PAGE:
But, 175 years is a long time. And we found out the church wasn’t integrated that whole time.
Kodi Roberts, assistant professor of history at Louisiana State University, says St. Augustine is one of the first three Catholic churches built in New Orleans.
“The church is put up in 1841,” he says. “At the time, the church is pretty interracial. Back in the 1840s, what the Catholic Church used to do was they sold pews, so you would get a pew that was specifically for you and your parishioners, and by the time you get to the 1850s, 1860s, about half of the pews are purchased by local, what today we would call Afro-Creoles, people of African descent who are French-speaking and French-educated.”
The St. Augustine Church welcomed everyone, despite the color of their skin. Other Catholic churches at the time were integrated, but white people had founded them. What’s different about St. Augustine is that it was founded by white and free people of color together. But in the first half of the 20th century, that integration stopped. Starting in 1920, the black members had to go to a different church in the neighborhood, called St. Peter Claver. St. Augustine became an all white church.
These racial tensions of the segregation era affected St. Augustine, just as they affected the rest of southern society. During this time, black parishioners did not feel welcome. But Kodi says there were actually some positives that came from separate congregations.
“Having separate churches gives African Americans an institutional base for other social projects. African Americans had a separate space where they could work through their own goals, their own politics, their own issues. So, having a separate space isn’t always inherently negative.”
But Kodi says that this period when black people were kicked out and forced into another church makes it hard for him to wholeheartedly celebrate St Augustine’s history.
“I’m a little cautious, because I know how troubled the racial history is at St. Augustine, how back and forth they’ve been. I guess I’m more skeptical than most folks might be when they see the anniversary celebrations, knowing that the church has had a history of having black parishioners and then pushing them out, and then black parishioners having to fight to keep their position in the community. I think that’s problematic.”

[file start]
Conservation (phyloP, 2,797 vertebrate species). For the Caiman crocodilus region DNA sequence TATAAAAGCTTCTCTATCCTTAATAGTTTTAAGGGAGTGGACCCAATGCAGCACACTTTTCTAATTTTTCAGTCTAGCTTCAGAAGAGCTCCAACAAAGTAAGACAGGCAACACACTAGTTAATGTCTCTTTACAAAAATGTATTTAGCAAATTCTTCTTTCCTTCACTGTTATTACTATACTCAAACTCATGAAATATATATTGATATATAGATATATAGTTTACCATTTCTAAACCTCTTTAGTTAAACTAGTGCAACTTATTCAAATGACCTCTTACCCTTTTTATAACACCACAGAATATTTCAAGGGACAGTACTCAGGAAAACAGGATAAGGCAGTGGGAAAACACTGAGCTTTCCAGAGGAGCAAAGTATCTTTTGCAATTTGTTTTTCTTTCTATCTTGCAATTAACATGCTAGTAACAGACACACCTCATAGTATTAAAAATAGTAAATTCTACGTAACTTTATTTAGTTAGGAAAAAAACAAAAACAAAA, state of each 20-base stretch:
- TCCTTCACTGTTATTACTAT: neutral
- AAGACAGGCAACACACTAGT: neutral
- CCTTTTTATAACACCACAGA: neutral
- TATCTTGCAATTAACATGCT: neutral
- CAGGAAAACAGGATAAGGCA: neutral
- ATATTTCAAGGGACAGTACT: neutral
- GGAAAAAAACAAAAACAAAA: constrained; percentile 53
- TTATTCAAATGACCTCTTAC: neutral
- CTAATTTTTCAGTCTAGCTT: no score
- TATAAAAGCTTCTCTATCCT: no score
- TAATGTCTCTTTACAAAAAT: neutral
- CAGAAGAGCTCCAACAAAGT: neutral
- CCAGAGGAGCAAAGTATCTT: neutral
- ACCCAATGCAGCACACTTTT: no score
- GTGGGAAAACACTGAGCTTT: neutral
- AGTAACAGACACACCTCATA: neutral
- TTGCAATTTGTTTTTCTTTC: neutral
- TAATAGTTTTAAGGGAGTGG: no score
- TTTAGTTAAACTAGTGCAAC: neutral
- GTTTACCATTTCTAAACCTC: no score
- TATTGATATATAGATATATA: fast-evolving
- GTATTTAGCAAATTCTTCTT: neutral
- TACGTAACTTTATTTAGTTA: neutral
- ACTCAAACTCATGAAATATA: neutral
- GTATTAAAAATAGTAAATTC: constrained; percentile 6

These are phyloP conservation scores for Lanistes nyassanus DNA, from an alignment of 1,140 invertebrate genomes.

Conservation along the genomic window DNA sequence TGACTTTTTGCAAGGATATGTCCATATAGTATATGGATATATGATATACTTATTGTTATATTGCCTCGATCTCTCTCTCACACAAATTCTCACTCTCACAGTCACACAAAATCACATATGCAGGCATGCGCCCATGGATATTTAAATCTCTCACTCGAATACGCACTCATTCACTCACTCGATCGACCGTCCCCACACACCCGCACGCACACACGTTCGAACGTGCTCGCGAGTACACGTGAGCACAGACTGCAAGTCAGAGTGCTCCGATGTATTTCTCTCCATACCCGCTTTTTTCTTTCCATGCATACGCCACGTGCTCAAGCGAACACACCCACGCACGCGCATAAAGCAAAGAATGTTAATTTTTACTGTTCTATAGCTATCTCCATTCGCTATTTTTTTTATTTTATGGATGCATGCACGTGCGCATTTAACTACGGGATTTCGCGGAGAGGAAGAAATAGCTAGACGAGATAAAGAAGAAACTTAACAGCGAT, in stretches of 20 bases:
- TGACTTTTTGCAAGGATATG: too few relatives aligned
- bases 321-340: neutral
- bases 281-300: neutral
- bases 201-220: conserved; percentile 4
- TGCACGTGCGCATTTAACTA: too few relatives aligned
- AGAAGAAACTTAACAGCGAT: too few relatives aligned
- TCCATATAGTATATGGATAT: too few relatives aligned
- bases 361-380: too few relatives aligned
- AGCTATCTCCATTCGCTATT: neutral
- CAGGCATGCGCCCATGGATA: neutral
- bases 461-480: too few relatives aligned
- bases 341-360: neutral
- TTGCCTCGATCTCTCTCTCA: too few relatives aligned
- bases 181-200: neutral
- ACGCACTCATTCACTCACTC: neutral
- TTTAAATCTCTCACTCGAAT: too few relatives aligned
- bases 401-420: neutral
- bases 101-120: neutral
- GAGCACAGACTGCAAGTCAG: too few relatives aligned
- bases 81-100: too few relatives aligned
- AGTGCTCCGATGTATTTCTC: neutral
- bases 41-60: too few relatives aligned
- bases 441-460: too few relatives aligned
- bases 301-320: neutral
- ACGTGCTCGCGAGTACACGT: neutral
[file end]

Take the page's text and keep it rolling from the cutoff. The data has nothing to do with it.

After the 1960s, St. Augustine Church became an all black church for a number of years, in part because a lot of white residents left the Treme after desegregation. (Plus it almost closed after Hurricane Katrina. But we’re not going into that for this story.) Back to Kodi’s point: there were benefits and drawbacks with both segregated and integrated congregations.
“St. Augustine is a good example of how that can succeed when it’s working and then, when it goes wrong, when you try to impose segregation on that kind of space, how badly it can go,” Kodi says.
Today the Treme neighborhood is gentrifying. As new people move in, many of them white, Kodi hopes the church continues to reflect and serve the families that have been living in that neighborhood for generations.
“What I would encourage for the local community is to keep an eye on things that affect that community, and make sure that the church doesn’t lose a lot of its history, that you don’t lose this generation of parishioners who’ve been there for forever. Because it’s great to have folks coming and going all the time, keeping the neighborhood vibrant and dynamic, as long as it’s not at the exclusion of the people who are there already.”
This advice comes full circle to meet a point in Archbishop Aymond’s sermon that even the smallest of beginnings can thrive. “If you have the faith the size of a mustard seed,” he preached, “you can do great things for God.” Perhaps it was the size of a mustard seed when they started 175 years ago, but what has happened in this time has grown to be a great mustard tree.
He’s referring to a parable in the Bible about the mustard seed. Mustard seeds are tiny, but this story says great works of faith can come from something that small, such as one single church.
“Do you know that the mustard tree can grow to over 20 feet tall?” Aymond went on. “May I suggest that St. Augustine parish is a mustard tree that is 21 feet tall.”
TriPod is a production of WWNO New Orleans public radio in collaboration with the Historic New Orleans Collection and the University of New Orleans Midlo Center for New Orleans studies. Special thanks to Evan Christopher for the opening theme music. Catch TriPod on the air Thursdays during Morning Edition and again on Mondays during All Things Considered. You can hear TriPod anytime, anywhere by subscribing to the podcast on iTunes, and give the show a review! Tripod is also on facebook, Instagram and Twitter at@tripodnola.